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Homeland Security

UN Office for the Coordination of Humanitarian Affairs

MALAWI: Five held on suspicion of global terrorism

JOHANNESBURG, 24 June 2003 (IRIN) - Malawi's High Court in Blantyre has halted the deportation of five men arrested over the weekend for allegedly being a security threat and ordered that they either be charged or released.

The five, from Sudan, Turkey, Saudi Arabia and Kenya, were detained in the early hours of Sunday morning and taken to the Blantyre police station in a joint security operation allegedly by the US Central Intelligence Agency and Malawi authorities, their lawyer Shabir Latif told IRIN on Tuesday.

He said documentation produced at their arrest stated they were going to be deported on the grounds that "under global terrorism, they were a threat to national security".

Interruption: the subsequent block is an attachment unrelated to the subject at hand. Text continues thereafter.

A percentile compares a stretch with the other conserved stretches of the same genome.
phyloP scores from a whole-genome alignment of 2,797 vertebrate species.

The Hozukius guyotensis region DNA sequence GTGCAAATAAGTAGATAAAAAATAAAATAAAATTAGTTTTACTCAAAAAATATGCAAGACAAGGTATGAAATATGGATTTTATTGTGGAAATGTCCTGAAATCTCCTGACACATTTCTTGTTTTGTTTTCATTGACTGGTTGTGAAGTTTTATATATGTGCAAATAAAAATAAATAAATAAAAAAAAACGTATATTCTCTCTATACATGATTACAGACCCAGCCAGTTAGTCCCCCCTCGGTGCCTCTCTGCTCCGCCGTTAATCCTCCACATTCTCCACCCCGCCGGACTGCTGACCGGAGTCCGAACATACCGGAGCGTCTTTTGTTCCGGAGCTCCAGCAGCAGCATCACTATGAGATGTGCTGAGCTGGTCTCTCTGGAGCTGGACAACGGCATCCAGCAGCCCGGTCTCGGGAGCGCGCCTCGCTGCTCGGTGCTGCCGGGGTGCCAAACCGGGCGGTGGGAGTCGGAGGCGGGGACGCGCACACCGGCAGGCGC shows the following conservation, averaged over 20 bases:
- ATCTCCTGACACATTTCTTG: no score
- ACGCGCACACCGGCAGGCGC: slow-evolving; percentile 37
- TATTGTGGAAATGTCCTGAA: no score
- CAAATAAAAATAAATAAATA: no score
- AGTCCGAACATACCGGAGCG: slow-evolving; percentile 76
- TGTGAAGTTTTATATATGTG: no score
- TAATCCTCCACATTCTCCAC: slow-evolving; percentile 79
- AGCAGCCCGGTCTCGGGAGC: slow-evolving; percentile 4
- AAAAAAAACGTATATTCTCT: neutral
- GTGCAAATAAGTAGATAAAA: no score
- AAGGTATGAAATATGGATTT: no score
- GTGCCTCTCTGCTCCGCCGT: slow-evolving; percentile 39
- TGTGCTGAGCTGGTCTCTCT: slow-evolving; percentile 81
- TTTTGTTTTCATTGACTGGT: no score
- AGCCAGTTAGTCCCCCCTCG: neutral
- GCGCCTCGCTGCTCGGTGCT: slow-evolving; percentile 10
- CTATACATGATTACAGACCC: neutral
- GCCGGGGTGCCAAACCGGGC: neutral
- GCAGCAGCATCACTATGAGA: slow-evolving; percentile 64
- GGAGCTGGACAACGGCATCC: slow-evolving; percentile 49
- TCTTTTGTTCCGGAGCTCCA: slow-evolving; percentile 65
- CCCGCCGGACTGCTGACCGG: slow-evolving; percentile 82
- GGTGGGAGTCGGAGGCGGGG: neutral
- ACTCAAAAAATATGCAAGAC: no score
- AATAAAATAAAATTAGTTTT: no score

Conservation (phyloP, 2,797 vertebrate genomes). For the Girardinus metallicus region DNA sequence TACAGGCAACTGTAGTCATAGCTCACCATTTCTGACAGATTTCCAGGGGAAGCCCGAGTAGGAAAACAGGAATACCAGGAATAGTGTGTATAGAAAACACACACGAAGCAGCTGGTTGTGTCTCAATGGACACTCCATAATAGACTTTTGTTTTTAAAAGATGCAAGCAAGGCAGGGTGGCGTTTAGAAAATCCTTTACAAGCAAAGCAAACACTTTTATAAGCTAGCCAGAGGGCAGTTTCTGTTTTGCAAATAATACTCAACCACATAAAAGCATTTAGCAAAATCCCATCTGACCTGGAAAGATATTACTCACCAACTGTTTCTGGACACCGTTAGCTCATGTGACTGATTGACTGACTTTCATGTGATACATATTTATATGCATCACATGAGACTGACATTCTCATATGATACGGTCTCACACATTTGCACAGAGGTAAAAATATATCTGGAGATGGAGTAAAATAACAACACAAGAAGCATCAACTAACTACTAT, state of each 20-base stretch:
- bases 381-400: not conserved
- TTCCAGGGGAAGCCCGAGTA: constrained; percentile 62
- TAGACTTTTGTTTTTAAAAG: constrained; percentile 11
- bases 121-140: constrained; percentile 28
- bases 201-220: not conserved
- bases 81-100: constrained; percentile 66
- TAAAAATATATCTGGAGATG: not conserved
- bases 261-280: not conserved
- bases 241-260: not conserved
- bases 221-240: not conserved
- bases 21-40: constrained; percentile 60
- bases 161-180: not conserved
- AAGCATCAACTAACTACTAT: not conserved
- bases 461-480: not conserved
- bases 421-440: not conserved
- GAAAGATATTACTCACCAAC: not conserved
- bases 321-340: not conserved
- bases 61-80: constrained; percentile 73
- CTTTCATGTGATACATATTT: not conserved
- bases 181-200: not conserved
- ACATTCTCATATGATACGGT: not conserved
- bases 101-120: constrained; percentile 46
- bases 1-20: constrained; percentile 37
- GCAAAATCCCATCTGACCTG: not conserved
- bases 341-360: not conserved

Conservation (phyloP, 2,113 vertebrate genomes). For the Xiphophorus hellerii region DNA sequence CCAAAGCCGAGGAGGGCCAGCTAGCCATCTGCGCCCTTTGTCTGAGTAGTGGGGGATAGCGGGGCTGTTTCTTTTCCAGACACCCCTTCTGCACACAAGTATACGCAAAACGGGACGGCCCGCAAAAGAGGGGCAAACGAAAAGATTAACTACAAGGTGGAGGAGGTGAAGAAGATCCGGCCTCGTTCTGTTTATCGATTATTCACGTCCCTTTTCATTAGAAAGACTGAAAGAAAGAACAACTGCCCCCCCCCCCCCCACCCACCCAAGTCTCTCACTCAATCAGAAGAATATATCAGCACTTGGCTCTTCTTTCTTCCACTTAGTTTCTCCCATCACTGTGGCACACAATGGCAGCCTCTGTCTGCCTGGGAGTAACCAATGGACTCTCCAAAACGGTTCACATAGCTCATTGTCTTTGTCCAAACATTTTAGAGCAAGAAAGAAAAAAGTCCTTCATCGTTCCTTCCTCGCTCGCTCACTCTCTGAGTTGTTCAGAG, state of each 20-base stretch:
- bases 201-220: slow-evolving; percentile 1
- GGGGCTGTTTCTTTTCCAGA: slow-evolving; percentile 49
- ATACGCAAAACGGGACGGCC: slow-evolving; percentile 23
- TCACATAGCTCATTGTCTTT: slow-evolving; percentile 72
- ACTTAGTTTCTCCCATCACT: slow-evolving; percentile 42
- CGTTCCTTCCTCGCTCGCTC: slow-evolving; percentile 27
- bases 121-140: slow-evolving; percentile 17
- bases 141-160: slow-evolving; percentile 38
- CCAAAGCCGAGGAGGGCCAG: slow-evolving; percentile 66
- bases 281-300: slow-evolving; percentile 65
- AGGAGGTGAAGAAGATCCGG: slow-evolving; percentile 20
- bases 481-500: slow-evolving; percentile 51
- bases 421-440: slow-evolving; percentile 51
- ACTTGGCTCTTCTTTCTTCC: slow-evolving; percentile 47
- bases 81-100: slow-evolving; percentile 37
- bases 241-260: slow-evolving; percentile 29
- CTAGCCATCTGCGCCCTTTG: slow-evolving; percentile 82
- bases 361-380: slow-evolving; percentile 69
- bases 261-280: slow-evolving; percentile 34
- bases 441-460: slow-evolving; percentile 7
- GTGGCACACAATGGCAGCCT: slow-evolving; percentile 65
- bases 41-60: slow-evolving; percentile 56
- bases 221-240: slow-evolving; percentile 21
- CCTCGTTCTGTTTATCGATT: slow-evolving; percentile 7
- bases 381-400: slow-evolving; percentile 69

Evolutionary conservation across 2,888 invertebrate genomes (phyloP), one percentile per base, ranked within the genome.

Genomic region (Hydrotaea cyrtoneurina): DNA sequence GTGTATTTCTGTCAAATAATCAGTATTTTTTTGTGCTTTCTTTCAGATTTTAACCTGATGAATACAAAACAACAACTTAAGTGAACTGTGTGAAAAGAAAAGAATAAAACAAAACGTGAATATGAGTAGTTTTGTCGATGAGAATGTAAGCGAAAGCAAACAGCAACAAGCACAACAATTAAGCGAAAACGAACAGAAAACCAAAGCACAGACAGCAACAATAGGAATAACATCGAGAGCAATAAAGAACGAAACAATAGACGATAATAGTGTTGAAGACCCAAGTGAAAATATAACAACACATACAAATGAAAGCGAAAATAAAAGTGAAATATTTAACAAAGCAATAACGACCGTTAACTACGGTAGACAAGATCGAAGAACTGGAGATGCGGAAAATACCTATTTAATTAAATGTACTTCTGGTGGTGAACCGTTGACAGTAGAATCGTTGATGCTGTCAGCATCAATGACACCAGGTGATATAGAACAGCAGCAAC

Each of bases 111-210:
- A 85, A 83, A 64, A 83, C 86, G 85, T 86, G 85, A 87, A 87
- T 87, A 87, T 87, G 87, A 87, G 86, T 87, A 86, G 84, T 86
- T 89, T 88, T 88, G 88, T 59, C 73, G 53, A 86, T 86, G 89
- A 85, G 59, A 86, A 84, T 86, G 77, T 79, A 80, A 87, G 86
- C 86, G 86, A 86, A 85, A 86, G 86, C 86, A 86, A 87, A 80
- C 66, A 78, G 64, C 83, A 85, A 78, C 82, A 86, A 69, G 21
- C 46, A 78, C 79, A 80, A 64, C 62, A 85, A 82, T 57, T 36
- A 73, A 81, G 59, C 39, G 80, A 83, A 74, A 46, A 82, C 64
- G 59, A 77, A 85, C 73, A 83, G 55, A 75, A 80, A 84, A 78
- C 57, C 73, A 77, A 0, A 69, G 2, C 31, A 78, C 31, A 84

Latif said a court order was secured to prevent their deportation, and that Malawi's laws and constitutional rights on deportation must be adhered to.

He slammed news reports referring to the men as being alleged members of al-Qaeda, which the US has accused of masterminding worldwide terrorist attacks.

"They have not even been charged with anything yet. This has nothing to do with al-Qaeda, it is simply about the rights of detainees. Their only crime is that they are Muslim and that three of them are working for charitable institutions," he said.

Latif expressed concern that nothing was known about the condition or whereabouts of the five, one of whom is a diabetic.

"They have had no access to a lawyer, their next of kin or a doctor," he said.

In compliance with Malawi's laws on arrest and detention, the men have to be charged or released by 10:00 pm on Tuesday night.

A spokesman for the US embassy in Malawi was not immediately available to comment.

US President George Bush is due to tour Africa in July, visiting South Africa, Botswana, Uganda, Senegal and Nigeria.

Theme(s): (IRIN) Governance



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